Your ITV Anglia Pollen Forecast for the East of England

Update: 24th May 2024

Grass pollen airborne, plus dock, nettle & plantain.

Spores: Some Alternaria & Cladosporium during dry weather;

Leptosphaeria after rain.


Watch the latest weather forecast for the Anglia region here


Local Pollen information for East Anglia

From the end of May to the beginning of August, East Anglia experiences a severe grass pollen season. The drier climate in the east of England leads to a number of days with very high pollen counts. However, this can be impacted if drought conditions persist.

Lower Pollen Count AreasCoastal areas are the best place to be to escape high pollen counts, however southwesterly winds can bring pollen from inland areas towards the coast so take this into consideration.

Heathlands are also good locations for low pollen counts

High Pollen Count AreasMost of the region is likely to experience high pollen counts for grass. During the summer months, drier weather encourages this, more so than the west of the UK.

Locations towards northeast London, are often affected by pollution from the city travelling downwind, particularly Ozone. This can make hay fever symptoms worse for individuals.


When is the pollen season?

You may be surprised to hear that the pollen season runs from as early as January to late October.

While there are many hundreds of species of plants that produce pollen in the UK, they are broken down into three general categories.

  • Tree Pollen - from late March to mid-May

  • Grass Pollen - from mid-May to July

  • Weed Pollen - from the end of June to September

Pollen Calendar Credit: The Met Office

What is pollen?

Pollen is a very fine powder produced by the male parts of trees, flowers, grasses and weeds to fertilise other plants of the same species. Many people have an adverse immune response when they breathe in pollen.

The immune system normally defends the body against harmful invaders, such as viruses and bacteria, to ward off illnesses.

Some people's immune system mistakenly identifies harmless pollen as a threat to the body and tries to fight it by releasing a chemical. We call this an allergic reaction, which can lead to a number of irritating symptoms such as:

  • sneezing

  • stuffy nose

  • watery eyes

The Pollen Count

A pollen count is generated by measuring the number of pollen grains in a given volume of air, using a pollen trap. This information is collected by the Met Office and added to weather forecasts to provide the pollen forecast.

What effect does time of day and weather have on pollen count?

The pollen count changes hour by hour but there are two distinct times of the day when pollen is considered at its peak.

Most pollen is released in the morning. As the air warms, pollen is carried higher in the atmosphere as the warm air warm rises.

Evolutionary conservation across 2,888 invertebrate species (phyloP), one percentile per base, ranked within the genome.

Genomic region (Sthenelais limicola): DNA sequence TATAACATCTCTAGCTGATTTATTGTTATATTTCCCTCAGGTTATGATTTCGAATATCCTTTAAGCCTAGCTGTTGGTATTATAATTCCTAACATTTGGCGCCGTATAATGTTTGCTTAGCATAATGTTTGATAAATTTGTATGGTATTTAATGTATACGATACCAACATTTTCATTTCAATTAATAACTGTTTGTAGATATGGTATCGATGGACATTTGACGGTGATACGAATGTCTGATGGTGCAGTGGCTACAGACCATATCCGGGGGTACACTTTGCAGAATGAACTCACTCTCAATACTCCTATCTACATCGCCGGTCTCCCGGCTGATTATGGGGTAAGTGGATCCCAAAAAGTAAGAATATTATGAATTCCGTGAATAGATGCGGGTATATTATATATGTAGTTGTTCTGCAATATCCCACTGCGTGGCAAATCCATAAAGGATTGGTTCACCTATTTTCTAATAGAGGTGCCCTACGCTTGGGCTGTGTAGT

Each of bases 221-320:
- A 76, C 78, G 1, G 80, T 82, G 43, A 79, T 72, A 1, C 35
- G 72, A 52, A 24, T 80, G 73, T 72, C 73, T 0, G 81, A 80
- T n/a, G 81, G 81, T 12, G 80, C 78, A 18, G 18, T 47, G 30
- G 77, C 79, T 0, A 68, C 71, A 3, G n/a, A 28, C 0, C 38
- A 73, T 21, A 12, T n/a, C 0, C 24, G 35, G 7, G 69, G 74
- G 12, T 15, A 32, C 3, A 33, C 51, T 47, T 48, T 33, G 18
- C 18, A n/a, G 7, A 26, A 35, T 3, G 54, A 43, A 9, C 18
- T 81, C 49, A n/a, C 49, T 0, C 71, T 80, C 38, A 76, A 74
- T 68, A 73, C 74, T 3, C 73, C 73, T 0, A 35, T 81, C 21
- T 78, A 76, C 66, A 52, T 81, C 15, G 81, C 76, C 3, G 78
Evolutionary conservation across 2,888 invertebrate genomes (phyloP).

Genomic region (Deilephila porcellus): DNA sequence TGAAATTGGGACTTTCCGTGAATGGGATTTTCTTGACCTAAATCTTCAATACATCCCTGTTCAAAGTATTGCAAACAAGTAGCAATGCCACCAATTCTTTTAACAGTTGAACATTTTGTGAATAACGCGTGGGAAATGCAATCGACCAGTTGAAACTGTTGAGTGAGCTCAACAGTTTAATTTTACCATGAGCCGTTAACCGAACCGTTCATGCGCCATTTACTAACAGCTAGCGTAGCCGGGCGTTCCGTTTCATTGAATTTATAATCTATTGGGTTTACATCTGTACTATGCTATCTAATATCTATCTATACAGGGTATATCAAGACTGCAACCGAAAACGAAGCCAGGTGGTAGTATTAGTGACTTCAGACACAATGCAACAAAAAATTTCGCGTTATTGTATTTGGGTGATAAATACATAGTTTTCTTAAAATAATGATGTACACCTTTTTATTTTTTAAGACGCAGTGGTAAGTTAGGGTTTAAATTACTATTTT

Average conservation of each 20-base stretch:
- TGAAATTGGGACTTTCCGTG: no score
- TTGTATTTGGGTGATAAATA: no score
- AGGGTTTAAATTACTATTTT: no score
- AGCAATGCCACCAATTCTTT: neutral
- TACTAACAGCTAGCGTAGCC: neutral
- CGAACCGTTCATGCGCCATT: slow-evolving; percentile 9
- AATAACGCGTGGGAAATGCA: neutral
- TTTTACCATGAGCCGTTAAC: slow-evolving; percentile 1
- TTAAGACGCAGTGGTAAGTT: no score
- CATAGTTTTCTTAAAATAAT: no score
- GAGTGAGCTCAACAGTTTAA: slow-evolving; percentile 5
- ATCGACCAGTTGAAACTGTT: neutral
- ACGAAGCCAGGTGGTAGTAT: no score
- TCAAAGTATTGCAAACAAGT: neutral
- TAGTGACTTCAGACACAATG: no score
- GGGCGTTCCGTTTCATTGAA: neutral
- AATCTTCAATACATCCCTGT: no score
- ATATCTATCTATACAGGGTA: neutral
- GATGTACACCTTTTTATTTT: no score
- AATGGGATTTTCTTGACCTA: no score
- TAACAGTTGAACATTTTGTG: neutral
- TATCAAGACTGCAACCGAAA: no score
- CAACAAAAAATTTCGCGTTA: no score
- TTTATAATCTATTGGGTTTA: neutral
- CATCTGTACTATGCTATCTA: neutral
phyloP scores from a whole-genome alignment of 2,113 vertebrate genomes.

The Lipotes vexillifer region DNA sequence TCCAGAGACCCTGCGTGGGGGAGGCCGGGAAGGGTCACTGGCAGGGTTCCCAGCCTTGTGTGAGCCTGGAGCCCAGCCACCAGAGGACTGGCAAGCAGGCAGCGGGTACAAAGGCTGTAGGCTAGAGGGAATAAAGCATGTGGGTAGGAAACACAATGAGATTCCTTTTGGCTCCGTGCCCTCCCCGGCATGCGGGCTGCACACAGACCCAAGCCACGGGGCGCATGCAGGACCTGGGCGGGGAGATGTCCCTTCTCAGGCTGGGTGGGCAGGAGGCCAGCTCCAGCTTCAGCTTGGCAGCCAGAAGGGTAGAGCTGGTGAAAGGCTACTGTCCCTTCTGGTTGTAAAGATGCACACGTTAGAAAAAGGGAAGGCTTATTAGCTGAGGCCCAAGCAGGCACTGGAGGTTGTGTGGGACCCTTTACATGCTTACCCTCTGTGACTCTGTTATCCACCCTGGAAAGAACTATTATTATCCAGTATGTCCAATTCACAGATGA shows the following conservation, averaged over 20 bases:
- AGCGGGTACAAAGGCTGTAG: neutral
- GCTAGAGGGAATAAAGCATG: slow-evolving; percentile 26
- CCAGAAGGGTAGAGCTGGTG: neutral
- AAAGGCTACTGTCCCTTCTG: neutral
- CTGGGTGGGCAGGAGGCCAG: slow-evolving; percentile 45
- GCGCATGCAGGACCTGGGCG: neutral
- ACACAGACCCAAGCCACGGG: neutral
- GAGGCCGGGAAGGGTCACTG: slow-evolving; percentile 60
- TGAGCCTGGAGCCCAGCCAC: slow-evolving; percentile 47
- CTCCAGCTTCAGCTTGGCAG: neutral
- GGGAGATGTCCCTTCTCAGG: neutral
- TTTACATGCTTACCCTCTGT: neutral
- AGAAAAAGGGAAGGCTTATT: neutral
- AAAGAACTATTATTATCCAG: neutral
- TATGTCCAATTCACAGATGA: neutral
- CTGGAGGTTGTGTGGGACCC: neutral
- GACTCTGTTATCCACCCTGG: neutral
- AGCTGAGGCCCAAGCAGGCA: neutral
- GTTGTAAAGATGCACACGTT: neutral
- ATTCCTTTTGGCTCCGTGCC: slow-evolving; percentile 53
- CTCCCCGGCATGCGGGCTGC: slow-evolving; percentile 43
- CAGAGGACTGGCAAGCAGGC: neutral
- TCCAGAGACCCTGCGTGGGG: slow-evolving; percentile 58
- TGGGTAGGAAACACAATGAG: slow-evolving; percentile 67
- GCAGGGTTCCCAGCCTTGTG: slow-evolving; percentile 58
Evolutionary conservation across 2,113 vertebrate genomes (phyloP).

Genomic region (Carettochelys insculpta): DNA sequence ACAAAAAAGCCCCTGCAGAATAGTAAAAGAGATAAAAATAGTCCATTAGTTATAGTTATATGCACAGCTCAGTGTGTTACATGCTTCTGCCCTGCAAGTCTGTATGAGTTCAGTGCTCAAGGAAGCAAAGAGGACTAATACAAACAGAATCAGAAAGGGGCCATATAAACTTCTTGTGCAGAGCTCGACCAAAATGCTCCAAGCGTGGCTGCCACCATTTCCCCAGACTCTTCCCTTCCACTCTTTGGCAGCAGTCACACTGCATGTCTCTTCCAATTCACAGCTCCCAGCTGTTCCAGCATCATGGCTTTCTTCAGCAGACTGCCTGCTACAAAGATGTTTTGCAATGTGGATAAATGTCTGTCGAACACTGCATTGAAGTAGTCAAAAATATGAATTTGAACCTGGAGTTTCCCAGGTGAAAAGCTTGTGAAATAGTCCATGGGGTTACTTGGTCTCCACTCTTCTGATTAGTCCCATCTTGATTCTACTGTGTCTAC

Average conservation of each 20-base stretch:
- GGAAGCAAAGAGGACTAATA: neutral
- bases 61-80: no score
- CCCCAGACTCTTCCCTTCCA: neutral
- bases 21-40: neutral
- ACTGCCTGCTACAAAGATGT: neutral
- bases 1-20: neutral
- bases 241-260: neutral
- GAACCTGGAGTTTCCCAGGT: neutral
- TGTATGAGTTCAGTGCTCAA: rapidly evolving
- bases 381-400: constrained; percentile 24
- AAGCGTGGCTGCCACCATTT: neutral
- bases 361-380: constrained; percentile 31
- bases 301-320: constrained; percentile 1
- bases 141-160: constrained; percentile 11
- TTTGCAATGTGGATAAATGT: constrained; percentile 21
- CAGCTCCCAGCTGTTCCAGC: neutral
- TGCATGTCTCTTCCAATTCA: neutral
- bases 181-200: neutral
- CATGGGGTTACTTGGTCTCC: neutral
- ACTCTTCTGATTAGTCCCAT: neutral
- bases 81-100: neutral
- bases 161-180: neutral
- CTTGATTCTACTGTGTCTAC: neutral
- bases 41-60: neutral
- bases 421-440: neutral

In the evening when the air is cooling, pollen sinks back closer to the surface, so you may notice if you are in your garden in the evening your hay fever may get worse.

Pollen transported by bees Credit: ITV/MET OFFICE

How does different weather affect pollen?

Sunny days favour higher pollen counts. On a cloudy day, pollen builds up only to be released on the next sunny day.

Morning rain causes the pollen count to remain lower through the day as wet conditions are not optimum for pollen to be released. 

On the other hand, if the onset of rain is later in the day, pollen can hang around for a good portion of the day as the rain droplets keep the dispersed pollen closer to the surface.  

Windy weather tends to quickly disperse pollen and make for a more comfortable day for hay fever sufferers. 

Interestingly there is research looking at the effects of thunderstorms and the impact they have on people who have respiratory issues in the immediate few hours after a thunderstorm. 

Scientists are looking at how pollen may burst open in changes in pressure along with updrafts and downdrafts produced by thunderstorms. This may be partially responsible for a local spike in respiratory problems observed by hospitals and doctors in the vicinity of a storm. 

How is pollen different in rural and urban areas?

In rural areas, the evening peak tends to occur between 6pm and 9pm.

Meanwhile in urban areas, where the air stays warmer for longer, the pollen descends later and levels tend to peak between 9pm and midnight or even later, which is why you may wake up sneezing in the night.

Is climate change impacting pollen?

Climate change is leading to more frequent intense weather events due to man made activity, as a result native plants will have to adapt.

Pollen is forecast to become more extreme and there is the potential for foreign species to take hold which are more allergenic and this could become a problem in the future.